Head injuries, such as concussions, are common due to the speed, tackling and contact that occurs during rugby. Symptoms of concussion include dizziness, confusion, light-headedness, headaches and forgetfulness. It’s important that injured players take time to be cleared by a professional before returning to play.
As discussed in our previous blog, overuse injuries are very common. Without the right attention and treatment, they can affect a player’s overall performance and lead to greater problems. It’s important that you have your overuse injury checked out by a physiotherapist early on.
Rugby involves a lot of contact. This causes trauma injuries to occur regularly. These injuries can include dislocated fingers and shoulders, fractured bones, sprains in tendons and ligaments, cuts and muscle bruising. There is also a high risk of cuts to the face and facial fractures. Other trauma injuries are likely to occur as well, such as knee injuries and shoulder sprains and dislocation.
How to prevent rugby injuries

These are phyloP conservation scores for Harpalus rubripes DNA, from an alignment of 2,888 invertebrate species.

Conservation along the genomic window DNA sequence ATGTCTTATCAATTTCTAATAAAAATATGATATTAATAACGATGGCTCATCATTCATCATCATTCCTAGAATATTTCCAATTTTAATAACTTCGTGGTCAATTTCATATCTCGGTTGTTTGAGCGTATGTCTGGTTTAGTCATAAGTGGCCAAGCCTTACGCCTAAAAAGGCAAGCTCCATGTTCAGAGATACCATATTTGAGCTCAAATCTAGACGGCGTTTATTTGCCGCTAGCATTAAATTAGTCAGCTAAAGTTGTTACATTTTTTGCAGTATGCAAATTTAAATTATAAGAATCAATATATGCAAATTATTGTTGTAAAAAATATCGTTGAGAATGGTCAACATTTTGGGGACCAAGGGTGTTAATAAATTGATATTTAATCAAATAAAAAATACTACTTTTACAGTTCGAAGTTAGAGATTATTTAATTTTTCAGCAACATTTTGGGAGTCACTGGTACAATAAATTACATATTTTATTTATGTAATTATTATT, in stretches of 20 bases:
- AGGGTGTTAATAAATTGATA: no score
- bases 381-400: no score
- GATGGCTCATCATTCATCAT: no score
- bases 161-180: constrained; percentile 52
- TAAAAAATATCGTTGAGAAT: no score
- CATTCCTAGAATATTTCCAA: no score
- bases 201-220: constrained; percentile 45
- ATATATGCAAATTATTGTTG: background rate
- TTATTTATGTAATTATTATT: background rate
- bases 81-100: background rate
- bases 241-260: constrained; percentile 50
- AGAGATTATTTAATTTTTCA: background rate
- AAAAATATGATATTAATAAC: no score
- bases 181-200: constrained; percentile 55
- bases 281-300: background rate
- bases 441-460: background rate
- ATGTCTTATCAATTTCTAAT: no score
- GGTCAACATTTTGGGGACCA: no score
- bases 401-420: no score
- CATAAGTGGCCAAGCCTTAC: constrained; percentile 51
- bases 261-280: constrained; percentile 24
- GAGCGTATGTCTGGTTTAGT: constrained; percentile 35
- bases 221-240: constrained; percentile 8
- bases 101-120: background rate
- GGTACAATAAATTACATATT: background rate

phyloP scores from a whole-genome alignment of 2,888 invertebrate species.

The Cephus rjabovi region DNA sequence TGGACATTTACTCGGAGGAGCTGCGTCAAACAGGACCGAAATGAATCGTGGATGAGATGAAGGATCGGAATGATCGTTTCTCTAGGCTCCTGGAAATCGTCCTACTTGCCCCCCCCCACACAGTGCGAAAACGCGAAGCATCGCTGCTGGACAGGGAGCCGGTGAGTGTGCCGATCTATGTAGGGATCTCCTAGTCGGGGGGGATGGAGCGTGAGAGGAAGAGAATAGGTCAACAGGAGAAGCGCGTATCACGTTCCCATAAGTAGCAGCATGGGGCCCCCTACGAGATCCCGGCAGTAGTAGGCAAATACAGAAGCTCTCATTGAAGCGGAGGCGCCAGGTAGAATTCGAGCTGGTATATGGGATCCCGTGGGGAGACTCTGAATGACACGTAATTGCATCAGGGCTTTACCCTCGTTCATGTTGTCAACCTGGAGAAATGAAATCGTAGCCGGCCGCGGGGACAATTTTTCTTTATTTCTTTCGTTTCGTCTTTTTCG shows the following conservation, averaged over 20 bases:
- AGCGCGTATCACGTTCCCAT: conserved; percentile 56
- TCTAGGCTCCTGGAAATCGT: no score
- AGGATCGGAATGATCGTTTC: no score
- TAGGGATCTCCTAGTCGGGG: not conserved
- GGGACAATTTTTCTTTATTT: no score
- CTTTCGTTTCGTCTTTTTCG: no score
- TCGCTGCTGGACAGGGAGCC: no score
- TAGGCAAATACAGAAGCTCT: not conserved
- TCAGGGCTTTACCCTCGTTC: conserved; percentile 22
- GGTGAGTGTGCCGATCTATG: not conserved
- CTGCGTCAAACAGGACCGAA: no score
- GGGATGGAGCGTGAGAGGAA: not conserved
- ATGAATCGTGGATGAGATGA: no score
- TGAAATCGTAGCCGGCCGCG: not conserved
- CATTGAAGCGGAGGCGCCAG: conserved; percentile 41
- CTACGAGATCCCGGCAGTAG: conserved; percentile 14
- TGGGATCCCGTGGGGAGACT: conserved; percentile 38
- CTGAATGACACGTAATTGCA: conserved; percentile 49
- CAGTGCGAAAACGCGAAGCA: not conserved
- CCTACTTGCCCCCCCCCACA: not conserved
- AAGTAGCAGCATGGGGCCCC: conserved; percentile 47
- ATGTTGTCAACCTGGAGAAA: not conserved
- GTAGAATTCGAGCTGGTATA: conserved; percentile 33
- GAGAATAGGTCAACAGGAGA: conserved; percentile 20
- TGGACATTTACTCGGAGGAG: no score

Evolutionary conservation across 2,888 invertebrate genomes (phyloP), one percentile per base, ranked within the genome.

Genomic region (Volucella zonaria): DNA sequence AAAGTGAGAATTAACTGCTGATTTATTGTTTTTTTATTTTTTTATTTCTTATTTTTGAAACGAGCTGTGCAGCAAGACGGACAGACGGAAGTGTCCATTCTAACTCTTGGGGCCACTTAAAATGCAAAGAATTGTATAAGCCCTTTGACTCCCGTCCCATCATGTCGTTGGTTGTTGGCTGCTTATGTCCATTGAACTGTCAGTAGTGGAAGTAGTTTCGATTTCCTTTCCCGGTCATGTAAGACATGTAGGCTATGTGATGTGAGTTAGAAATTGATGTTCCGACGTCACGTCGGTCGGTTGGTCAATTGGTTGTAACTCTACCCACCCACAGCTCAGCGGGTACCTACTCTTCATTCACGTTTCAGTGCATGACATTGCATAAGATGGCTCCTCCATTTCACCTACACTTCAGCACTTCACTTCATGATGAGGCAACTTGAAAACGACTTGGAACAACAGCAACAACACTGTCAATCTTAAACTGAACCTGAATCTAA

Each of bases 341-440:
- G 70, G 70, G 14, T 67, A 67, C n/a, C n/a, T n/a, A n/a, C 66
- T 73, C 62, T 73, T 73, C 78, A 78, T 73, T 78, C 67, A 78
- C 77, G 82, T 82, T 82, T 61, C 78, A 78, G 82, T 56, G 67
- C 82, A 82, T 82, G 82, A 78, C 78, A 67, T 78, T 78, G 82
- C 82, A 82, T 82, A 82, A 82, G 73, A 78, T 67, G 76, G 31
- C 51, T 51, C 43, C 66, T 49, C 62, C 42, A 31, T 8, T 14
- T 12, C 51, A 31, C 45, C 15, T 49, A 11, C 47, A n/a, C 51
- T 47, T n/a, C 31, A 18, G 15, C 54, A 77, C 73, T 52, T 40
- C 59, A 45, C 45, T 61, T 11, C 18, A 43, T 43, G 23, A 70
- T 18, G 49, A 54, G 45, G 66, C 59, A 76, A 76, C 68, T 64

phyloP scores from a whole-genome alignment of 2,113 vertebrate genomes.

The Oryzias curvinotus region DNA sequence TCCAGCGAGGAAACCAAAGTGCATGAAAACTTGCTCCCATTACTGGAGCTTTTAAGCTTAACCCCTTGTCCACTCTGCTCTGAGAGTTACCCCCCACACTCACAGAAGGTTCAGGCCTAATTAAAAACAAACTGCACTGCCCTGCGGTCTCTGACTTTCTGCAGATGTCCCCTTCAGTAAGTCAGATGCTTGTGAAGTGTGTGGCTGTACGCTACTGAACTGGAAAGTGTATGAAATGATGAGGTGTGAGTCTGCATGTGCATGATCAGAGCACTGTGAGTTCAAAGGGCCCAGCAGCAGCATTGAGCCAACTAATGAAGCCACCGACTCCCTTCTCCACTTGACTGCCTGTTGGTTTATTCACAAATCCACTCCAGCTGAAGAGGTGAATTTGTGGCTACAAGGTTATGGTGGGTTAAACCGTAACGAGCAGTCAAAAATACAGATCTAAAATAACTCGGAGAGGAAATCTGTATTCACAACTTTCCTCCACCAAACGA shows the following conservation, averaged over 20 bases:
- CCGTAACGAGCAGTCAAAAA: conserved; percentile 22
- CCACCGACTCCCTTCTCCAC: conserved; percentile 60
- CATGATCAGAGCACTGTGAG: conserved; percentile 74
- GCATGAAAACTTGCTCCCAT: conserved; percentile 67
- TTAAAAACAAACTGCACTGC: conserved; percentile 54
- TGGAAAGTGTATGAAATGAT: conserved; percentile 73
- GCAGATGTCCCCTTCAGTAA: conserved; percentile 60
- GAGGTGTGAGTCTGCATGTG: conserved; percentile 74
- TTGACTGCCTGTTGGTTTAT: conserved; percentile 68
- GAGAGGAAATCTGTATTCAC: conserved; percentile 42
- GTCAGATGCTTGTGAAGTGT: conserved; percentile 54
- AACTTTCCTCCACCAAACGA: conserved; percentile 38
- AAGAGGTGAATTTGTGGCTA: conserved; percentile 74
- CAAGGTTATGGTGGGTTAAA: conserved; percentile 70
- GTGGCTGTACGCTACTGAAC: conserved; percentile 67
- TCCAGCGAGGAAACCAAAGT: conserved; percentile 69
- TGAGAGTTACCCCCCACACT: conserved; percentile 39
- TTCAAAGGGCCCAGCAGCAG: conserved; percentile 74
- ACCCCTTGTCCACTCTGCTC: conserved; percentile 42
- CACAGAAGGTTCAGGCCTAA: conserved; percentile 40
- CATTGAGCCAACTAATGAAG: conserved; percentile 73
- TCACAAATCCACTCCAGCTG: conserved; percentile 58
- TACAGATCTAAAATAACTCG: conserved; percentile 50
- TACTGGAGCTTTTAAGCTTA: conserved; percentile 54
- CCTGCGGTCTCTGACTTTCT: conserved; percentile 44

While rugby injuries cannot be 100% eliminated, there are steps you can take towards reducing your chances of sustaining them:
- Learn and use the right techniques during play.
- Practice a balanced and strict training routine that includes strength, flexibility and endurance.
- Always use a fitted, good quality mouth guard.
- Follow the rules of the scrum formation.
- Make sure that your positioning is correct during the game.
- Don’t push your body past its limit.
At Sports Focus Physiotherapy, we can assess you for potential areas of risk and help you find the best conditioning program to minimise your risk of injury. Contact us for more information or to book an appointment with our friendly and experienced physiotherapists.